Health professionals and climate change communication: An exploratory study in Northern Ontario
Master of Health Sciences
DisciplineHealth and Behavioural Sciences
SubjectHealth and climate change
Climate change communication (Health professionals)
Climate and health education
Climate change mitigation
MetadataShow full item record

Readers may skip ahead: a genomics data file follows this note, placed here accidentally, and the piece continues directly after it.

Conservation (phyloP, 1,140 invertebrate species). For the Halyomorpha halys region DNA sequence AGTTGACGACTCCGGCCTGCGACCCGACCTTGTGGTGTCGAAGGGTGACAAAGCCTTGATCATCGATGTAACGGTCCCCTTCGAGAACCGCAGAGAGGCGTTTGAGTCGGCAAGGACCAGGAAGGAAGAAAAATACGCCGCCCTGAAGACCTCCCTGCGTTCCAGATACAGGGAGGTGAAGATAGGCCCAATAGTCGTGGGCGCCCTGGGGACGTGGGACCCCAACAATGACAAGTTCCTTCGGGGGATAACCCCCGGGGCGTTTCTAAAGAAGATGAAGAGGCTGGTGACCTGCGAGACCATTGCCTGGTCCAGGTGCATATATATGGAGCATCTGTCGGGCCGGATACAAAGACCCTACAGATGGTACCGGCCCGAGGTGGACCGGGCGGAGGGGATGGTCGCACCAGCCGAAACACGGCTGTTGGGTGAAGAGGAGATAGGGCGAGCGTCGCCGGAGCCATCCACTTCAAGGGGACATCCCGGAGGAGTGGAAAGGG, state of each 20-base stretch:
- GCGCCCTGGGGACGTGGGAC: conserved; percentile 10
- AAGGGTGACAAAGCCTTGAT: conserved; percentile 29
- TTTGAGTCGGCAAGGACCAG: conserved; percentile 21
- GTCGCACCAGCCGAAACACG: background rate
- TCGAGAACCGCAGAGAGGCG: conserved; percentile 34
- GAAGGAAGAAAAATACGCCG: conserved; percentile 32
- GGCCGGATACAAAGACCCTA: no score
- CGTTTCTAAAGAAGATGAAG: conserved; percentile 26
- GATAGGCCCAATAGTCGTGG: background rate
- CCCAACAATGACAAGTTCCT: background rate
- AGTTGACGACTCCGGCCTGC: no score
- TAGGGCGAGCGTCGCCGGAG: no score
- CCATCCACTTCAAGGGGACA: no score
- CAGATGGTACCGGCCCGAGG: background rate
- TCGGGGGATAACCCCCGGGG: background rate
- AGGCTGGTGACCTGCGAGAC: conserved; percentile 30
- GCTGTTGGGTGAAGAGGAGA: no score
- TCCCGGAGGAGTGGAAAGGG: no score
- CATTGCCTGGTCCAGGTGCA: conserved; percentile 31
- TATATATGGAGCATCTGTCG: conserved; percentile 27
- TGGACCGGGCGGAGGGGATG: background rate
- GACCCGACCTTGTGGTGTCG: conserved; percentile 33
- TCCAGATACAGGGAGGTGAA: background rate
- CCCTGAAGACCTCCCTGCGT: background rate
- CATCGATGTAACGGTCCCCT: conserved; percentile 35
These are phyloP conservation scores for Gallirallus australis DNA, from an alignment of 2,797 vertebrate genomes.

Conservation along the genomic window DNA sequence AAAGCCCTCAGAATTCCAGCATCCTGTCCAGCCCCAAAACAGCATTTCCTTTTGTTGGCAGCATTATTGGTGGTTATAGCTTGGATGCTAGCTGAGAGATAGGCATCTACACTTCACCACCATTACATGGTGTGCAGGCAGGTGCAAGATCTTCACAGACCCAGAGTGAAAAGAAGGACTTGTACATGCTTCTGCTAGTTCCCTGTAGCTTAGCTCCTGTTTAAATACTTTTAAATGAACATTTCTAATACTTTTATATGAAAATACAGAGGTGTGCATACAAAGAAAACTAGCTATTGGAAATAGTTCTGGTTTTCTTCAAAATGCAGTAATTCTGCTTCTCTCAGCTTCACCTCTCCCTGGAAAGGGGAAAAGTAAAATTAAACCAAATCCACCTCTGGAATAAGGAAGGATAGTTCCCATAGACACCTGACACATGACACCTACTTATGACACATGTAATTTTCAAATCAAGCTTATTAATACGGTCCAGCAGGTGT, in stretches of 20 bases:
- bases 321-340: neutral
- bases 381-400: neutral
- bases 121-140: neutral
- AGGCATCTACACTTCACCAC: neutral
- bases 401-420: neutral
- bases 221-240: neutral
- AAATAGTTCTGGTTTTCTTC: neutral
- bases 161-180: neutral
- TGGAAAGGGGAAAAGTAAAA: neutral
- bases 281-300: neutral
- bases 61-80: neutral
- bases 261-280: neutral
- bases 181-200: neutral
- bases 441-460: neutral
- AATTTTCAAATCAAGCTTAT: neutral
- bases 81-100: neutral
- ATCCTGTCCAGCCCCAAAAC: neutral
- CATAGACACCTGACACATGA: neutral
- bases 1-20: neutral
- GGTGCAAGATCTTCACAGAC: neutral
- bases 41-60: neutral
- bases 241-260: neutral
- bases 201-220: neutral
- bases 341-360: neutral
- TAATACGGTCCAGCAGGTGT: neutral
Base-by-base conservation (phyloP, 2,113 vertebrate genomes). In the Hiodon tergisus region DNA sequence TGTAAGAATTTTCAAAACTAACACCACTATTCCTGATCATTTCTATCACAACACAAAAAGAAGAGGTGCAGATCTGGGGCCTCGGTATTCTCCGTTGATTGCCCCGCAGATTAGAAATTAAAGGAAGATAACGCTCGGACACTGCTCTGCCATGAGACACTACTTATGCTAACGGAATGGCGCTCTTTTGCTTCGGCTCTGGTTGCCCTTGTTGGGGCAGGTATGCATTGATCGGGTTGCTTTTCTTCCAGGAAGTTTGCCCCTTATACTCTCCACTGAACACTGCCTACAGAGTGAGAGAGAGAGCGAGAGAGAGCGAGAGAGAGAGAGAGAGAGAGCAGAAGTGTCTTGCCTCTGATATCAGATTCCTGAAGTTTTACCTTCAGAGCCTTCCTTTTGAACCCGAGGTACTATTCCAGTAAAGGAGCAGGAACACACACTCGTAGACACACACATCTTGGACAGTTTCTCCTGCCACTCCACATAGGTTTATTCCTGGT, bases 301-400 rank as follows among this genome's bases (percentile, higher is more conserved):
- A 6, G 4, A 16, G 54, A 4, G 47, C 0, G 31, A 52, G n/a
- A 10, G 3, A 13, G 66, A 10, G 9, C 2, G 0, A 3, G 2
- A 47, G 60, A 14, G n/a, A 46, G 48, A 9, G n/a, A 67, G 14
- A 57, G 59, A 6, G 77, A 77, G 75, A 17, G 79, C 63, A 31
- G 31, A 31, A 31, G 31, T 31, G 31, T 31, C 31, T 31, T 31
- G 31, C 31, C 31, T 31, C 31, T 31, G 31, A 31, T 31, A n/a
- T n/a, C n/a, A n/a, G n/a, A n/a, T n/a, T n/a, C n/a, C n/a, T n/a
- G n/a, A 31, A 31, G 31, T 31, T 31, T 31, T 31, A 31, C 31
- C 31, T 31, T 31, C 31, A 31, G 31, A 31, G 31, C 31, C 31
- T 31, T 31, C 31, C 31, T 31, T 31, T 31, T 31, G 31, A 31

Health professionals are recognizing and experiencing the impacts of climate change in their work and understand the need to communicate this information to the people and populations they serve. Improved climate change communication, utilizing health professionals’ trusted position in society, has been highlighted as a means to effectively create engagement and stimulate support for climate action. While effective methods of communicating climate change have been identified, there is a dearth of literature demonstrating how health professionals are communicating climate change in their work. In recognition of this gap in research, this study examined how health professionals, who identify as climate change leaders, perceive and communicate climate impacts and action in Northern Ontario. Key-informant interviews (n=19) were conducted with health professionals engaged as climate change leaders in Northern Ontario. The findings from this study revealed that a concerned and passionate subset of Northern Ontario health professionals exists, who understand and recognize the serious health implications presented by climate change. These health professionals viewed the impacts of climate change extending beyond physical health, impacting mental health and social wellbeing, in addition to driving further health inequities based on social determinants of health. However, the current expectations of the health professionals’ role, feeling a lack of capacity and available time, and the politicization and fear of damaging the trusted relationship between clients, community and the health professional were all identified as prominent barriers to communicating climate change. Despite these challenges, participants saw potential for their role to incorporate climate change communication and offered valuable insight into how this might be achieved. Developing an approach to communication that recognises the unique context and experiences of populations residing in the North, while respectfully navigating the tricky sociopolitical landscape, will be imperative to effective communication and action engagement. That being the case, participants advocated for further education and training in regard to climate change health communication to significantly improve their capacity to incorporate the communication into their role, as well as additional resources to support the development of context-specific messaging they could use in their daily practice. These tools would help participants, and health professionals across Northern Ontario, improve their capacity to effectively engage in climate change communication to improve the health of the populations they serve.
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